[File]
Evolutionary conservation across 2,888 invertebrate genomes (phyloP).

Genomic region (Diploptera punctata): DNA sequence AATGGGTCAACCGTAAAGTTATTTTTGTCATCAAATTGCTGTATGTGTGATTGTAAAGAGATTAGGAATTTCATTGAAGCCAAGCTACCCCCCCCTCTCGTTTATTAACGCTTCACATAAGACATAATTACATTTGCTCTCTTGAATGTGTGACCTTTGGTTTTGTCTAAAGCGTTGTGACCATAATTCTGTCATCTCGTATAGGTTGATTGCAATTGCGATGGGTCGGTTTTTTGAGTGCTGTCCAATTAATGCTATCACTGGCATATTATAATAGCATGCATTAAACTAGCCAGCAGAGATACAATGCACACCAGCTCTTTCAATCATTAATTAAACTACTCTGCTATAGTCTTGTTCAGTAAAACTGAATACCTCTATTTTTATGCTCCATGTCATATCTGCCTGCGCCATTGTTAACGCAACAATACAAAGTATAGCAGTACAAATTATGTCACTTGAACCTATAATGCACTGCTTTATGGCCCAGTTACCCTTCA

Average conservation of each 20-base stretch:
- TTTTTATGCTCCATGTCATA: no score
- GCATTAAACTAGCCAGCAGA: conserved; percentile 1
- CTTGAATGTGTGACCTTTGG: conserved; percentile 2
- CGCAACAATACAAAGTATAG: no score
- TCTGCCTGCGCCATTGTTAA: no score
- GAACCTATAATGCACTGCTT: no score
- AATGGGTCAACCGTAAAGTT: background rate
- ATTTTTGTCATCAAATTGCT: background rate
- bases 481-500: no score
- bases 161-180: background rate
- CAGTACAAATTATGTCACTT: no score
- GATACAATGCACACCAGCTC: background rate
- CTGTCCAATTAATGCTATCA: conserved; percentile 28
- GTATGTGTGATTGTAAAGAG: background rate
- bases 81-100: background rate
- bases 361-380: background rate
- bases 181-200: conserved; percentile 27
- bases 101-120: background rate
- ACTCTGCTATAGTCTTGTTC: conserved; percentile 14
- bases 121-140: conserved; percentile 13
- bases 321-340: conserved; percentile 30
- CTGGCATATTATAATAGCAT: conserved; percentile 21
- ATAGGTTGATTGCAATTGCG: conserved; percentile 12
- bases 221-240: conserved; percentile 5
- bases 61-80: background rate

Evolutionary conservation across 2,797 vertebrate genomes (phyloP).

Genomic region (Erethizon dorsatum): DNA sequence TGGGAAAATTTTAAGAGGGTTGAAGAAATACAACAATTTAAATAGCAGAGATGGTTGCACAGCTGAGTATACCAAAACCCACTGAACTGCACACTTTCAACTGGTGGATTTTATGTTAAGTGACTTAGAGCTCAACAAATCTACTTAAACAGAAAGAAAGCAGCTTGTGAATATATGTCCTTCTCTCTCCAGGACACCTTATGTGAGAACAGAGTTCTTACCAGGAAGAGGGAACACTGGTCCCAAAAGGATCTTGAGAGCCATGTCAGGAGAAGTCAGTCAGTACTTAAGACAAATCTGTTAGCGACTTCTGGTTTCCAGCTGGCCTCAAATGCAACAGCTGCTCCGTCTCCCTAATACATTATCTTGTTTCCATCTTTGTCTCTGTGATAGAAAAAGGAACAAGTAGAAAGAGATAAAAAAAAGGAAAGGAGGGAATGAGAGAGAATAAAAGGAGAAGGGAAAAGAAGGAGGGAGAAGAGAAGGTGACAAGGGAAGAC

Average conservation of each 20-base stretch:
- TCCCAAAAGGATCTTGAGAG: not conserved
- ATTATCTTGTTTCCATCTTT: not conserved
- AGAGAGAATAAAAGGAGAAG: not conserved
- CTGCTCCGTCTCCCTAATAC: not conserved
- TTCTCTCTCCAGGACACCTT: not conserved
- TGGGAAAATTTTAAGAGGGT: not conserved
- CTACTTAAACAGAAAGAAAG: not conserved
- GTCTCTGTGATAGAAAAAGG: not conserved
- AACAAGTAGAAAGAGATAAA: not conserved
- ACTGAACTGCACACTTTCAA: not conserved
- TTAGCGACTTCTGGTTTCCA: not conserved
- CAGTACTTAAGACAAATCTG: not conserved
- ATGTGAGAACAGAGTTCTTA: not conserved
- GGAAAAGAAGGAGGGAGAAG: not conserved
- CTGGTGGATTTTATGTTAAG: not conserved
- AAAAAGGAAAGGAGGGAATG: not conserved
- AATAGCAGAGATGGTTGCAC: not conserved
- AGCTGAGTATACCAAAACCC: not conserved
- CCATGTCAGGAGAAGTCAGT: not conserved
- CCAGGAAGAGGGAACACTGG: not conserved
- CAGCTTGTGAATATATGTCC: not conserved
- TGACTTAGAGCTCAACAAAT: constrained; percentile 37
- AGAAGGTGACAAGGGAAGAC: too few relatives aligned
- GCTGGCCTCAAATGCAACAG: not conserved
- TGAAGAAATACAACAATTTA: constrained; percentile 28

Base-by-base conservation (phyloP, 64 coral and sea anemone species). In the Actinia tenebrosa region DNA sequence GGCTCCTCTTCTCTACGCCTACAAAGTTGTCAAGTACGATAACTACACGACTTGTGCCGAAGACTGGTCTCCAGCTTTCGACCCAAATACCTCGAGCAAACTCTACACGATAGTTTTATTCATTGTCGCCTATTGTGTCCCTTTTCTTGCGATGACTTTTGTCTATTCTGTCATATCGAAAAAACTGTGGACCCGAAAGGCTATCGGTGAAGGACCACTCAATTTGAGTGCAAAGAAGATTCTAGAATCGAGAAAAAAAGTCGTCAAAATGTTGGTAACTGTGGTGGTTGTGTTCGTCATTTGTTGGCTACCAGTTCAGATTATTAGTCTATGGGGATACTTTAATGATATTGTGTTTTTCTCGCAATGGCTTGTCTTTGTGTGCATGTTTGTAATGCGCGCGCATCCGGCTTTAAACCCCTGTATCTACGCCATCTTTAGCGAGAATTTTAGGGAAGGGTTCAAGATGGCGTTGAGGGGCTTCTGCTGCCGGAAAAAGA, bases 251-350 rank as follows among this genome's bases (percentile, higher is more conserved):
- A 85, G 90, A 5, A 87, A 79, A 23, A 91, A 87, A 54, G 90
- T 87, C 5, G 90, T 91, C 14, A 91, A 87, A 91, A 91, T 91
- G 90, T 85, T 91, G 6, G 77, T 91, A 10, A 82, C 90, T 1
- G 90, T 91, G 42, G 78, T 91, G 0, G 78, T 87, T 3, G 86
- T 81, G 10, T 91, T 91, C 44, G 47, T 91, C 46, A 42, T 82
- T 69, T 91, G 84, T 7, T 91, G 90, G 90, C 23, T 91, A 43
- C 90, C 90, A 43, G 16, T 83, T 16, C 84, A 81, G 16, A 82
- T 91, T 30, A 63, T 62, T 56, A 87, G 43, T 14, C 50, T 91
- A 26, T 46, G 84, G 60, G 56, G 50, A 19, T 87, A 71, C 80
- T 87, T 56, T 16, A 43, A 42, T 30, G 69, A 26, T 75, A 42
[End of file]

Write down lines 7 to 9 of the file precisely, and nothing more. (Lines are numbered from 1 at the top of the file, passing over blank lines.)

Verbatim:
- CGCAACAATACAAAGTATAG: no score
- TCTGCCTGCGCCATTGTTAA: no score
- GAACCTATAATGCACTGCTT: no score